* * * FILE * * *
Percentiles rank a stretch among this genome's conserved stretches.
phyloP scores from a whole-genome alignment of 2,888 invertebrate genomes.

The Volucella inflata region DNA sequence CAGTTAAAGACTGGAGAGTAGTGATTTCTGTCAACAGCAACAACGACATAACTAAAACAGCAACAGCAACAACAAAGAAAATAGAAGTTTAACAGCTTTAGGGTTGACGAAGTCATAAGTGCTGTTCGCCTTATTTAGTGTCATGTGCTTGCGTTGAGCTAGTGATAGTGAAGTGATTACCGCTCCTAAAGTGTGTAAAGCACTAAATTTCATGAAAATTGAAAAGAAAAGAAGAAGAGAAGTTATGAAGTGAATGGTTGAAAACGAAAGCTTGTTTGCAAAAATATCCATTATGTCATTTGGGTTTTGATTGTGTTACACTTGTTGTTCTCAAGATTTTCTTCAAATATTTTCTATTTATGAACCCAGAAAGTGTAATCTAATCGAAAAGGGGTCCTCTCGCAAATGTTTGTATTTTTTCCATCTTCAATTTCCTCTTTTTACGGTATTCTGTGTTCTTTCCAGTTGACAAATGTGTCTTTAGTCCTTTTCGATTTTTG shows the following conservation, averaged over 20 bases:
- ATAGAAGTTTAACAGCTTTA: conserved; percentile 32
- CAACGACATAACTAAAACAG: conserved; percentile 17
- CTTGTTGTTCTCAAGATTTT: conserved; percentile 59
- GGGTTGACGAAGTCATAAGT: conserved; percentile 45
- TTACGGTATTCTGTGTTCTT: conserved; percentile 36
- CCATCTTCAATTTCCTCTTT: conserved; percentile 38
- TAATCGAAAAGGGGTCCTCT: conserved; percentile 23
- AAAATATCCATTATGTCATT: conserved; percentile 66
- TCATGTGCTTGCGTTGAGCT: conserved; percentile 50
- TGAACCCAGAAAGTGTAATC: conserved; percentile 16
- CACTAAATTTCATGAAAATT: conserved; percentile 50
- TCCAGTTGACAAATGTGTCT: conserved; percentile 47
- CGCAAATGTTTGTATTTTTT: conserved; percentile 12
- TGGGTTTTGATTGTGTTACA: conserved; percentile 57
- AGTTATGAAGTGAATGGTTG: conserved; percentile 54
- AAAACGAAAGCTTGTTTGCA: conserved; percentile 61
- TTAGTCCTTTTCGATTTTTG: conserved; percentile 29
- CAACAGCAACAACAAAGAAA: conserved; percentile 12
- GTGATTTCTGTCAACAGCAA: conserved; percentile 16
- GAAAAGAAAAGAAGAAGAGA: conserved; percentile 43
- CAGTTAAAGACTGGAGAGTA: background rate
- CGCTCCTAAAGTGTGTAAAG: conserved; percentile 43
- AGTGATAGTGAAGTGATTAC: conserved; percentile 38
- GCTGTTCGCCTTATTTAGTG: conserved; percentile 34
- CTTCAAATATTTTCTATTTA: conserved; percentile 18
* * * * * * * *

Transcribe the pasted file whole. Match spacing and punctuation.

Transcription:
Percentiles rank a stretch among this genome's conserved stretches.
phyloP scores from a whole-genome alignment of 2,888 invertebrate genomes.

The Volucella inflata region DNA sequence CAGTTAAAGACTGGAGAGTAGTGATTTCTGTCAACAGCAACAACGACATAACTAAAACAGCAACAGCAACAACAAAGAAAATAGAAGTTTAACAGCTTTAGGGTTGACGAAGTCATAAGTGCTGTTCGCCTTATTTAGTGTCATGTGCTTGCGTTGAGCTAGTGATAGTGAAGTGATTACCGCTCCTAAAGTGTGTAAAGCACTAAATTTCATGAAAATTGAAAAGAAAAGAAGAAGAGAAGTTATGAAGTGAATGGTTGAAAACGAAAGCTTGTTTGCAAAAATATCCATTATGTCATTTGGGTTTTGATTGTGTTACACTTGTTGTTCTCAAGATTTTCTTCAAATATTTTCTATTTATGAACCCAGAAAGTGTAATCTAATCGAAAAGGGGTCCTCTCGCAAATGTTTGTATTTTTTCCATCTTCAATTTCCTCTTTTTACGGTATTCTGTGTTCTTTCCAGTTGACAAATGTGTCTTTAGTCCTTTTCGATTTTTG shows the following conservation, averaged over 20 bases:
- ATAGAAGTTTAACAGCTTTA: conserved; percentile 32
- CAACGACATAACTAAAACAG: conserved; percentile 17
- CTTGTTGTTCTCAAGATTTT: conserved; percentile 59
- GGGTTGACGAAGTCATAAGT: conserved; percentile 45
- TTACGGTATTCTGTGTTCTT: conserved; percentile 36
- CCATCTTCAATTTCCTCTTT: conserved; percentile 38
- TAATCGAAAAGGGGTCCTCT: conserved; percentile 23
- AAAATATCCATTATGTCATT: conserved; percentile 66
- TCATGTGCTTGCGTTGAGCT: conserved; percentile 50
- TGAACCCAGAAAGTGTAATC: conserved; percentile 16
- CACTAAATTTCATGAAAATT: conserved; percentile 50
- TCCAGTTGACAAATGTGTCT: conserved; percentile 47
- CGCAAATGTTTGTATTTTTT: conserved; percentile 12
- TGGGTTTTGATTGTGTTACA: conserved; percentile 57
- AGTTATGAAGTGAATGGTTG: conserved; percentile 54
- AAAACGAAAGCTTGTTTGCA: conserved; percentile 61
- TTAGTCCTTTTCGATTTTTG: conserved; percentile 29
- CAACAGCAACAACAAAGAAA: conserved; percentile 12
- GTGATTTCTGTCAACAGCAA: conserved; percentile 16
- GAAAAGAAAAGAAGAAGAGA: conserved; percentile 43
- CAGTTAAAGACTGGAGAGTA: background rate
- CGCTCCTAAAGTGTGTAAAG: conserved; percentile 43
- AGTGATAGTGAAGTGATTAC: conserved; percentile 38
- GCTGTTCGCCTTATTTAGTG: conserved; percentile 34
- CTTCAAATATTTTCTATTTA: conserved; percentile 18